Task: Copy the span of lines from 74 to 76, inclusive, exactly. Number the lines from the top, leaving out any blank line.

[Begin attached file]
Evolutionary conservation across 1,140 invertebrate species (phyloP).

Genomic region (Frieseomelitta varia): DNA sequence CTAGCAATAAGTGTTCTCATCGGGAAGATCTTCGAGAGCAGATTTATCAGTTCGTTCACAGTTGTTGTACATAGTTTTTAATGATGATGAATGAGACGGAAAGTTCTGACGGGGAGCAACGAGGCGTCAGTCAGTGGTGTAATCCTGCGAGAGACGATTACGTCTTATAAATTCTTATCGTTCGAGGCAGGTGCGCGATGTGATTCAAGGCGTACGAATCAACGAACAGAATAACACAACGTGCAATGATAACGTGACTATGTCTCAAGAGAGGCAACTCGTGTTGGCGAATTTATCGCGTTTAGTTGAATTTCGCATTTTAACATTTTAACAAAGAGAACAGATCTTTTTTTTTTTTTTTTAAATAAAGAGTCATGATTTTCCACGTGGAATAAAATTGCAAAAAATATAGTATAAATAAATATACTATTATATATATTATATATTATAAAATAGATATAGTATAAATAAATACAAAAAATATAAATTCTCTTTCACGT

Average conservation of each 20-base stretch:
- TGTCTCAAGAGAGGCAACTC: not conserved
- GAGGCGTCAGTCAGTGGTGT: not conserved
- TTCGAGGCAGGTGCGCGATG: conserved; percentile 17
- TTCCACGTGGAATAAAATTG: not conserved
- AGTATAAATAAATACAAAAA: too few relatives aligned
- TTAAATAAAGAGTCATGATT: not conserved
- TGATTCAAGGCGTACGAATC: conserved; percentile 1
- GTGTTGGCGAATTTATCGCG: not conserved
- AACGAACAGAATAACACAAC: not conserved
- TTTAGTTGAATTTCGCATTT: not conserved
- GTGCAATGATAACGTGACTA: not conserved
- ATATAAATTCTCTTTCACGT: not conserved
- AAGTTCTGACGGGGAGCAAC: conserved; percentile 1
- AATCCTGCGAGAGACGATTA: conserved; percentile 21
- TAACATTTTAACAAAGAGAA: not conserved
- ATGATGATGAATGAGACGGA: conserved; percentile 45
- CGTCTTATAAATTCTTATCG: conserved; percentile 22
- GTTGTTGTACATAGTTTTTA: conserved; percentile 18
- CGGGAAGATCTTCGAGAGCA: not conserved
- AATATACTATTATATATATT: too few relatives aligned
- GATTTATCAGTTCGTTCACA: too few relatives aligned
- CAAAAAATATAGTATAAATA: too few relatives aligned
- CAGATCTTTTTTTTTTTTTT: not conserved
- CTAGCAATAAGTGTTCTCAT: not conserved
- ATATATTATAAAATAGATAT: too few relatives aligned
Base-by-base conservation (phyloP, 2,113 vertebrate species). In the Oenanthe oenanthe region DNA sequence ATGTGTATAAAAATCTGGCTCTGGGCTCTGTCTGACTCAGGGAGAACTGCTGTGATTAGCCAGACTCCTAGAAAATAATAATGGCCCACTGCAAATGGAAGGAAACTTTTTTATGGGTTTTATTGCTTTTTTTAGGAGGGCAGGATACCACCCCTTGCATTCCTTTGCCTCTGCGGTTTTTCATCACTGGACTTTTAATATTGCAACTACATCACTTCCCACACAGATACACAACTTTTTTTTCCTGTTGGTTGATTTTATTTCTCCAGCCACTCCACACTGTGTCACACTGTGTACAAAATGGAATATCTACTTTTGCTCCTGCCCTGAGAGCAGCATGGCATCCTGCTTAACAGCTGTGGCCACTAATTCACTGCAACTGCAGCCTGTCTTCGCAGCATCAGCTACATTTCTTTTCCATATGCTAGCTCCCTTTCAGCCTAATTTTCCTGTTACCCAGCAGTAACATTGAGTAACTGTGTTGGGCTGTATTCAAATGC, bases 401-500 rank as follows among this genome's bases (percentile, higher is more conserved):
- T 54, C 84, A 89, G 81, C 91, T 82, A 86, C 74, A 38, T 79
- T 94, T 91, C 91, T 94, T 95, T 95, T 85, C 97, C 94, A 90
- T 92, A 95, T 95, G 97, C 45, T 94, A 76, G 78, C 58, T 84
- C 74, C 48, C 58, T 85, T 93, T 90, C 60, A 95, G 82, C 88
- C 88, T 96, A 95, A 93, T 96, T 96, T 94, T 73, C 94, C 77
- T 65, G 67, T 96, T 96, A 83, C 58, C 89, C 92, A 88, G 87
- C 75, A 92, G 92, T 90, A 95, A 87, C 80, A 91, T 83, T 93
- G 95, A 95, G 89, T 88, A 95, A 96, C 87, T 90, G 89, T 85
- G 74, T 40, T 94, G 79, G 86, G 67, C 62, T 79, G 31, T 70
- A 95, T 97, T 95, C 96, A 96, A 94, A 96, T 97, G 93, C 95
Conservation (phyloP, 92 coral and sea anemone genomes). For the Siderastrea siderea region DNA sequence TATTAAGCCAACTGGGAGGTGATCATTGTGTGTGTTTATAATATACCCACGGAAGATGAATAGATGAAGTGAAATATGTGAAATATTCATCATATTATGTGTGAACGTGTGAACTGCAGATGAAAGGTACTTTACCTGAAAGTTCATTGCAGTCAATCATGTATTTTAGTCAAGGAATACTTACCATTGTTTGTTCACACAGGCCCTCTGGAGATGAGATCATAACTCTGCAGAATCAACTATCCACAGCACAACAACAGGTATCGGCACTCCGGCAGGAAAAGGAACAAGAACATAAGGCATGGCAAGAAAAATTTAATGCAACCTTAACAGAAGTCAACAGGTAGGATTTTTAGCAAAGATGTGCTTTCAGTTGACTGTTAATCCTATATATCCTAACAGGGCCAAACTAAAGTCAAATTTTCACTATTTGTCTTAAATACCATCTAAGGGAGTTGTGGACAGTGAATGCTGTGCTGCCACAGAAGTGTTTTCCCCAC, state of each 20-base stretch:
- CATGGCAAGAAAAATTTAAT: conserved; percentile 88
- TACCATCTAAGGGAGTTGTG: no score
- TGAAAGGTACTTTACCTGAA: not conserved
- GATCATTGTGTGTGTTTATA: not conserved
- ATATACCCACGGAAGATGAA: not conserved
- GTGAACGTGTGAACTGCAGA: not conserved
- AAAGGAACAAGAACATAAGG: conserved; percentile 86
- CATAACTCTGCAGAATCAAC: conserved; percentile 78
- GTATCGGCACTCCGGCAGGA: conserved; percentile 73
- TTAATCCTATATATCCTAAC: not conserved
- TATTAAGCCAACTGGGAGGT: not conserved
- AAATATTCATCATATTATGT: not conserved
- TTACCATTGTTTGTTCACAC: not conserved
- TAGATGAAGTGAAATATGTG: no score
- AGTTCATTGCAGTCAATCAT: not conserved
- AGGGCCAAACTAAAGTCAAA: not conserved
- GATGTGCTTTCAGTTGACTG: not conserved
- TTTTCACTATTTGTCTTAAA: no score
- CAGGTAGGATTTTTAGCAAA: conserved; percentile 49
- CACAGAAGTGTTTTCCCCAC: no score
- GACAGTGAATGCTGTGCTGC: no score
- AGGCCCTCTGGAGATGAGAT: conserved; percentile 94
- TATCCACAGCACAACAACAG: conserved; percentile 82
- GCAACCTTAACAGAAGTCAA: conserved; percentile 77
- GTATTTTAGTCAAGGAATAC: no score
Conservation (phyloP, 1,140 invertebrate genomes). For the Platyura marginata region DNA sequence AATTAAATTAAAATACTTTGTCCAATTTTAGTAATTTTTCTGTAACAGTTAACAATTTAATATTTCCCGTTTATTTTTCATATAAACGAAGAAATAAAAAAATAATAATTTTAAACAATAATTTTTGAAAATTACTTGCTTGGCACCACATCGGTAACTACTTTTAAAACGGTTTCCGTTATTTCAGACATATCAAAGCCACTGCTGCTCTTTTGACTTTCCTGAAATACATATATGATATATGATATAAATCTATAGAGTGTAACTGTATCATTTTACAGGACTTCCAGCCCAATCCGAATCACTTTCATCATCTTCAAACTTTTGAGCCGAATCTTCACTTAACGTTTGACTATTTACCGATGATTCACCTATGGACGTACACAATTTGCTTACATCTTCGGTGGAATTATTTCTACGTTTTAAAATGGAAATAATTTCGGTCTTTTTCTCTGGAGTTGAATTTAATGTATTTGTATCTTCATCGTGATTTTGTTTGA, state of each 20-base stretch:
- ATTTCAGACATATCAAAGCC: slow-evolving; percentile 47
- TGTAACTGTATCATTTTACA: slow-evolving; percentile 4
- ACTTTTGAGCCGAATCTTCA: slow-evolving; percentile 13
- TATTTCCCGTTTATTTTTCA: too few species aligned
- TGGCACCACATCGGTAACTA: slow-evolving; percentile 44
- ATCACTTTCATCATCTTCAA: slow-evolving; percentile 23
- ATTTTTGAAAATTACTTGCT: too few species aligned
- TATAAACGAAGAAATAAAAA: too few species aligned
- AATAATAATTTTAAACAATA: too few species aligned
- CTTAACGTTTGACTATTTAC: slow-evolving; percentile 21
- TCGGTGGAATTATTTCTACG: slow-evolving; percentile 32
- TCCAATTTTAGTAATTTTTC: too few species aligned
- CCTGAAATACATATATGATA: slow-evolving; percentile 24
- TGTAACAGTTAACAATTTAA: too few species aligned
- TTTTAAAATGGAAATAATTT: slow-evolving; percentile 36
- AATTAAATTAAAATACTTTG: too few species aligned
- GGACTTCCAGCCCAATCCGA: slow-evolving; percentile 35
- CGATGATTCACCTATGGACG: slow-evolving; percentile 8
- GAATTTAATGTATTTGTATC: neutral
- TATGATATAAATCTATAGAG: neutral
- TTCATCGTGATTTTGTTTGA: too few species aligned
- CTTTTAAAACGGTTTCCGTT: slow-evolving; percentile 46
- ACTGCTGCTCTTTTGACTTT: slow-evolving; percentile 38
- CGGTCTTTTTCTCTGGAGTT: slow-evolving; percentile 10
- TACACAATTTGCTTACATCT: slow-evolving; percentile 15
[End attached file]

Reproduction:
- TATAAACGAAGAAATAAAAA: too few species aligned
- AATAATAATTTTAAACAATA: too few species aligned
- CTTAACGTTTGACTATTTAC: slow-evolving; percentile 21